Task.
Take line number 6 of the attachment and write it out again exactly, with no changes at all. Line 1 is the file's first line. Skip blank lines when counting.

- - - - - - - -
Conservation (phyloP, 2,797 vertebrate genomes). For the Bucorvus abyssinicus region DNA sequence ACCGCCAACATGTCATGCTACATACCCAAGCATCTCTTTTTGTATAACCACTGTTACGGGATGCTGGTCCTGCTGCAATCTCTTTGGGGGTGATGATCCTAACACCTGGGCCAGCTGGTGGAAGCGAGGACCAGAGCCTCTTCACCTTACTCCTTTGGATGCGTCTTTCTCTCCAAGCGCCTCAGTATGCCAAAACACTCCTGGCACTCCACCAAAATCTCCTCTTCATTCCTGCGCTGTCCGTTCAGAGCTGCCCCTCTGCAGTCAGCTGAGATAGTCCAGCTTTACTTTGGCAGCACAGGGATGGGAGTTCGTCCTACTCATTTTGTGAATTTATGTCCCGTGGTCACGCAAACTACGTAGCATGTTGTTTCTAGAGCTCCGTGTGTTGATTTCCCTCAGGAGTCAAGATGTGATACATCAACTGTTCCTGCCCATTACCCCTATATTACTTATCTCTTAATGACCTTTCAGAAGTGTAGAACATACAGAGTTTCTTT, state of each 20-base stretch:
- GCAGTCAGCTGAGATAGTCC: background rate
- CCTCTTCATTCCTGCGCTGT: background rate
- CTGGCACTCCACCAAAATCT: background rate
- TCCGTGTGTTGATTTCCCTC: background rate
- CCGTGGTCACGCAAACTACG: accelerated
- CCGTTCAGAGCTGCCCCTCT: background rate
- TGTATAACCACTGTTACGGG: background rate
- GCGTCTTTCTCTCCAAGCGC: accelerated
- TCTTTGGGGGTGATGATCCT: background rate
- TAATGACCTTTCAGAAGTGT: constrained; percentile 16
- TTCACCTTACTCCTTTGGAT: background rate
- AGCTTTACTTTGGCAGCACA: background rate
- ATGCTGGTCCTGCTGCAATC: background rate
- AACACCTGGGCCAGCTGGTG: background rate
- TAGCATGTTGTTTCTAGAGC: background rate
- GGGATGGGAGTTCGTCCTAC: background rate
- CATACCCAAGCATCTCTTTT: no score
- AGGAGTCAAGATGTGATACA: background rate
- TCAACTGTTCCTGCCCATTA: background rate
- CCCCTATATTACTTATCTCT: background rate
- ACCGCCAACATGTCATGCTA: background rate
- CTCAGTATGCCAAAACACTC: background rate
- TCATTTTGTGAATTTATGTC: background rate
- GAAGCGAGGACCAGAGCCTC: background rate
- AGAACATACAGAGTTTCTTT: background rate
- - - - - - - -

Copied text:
- CCGTGGTCACGCAAACTACG: accelerated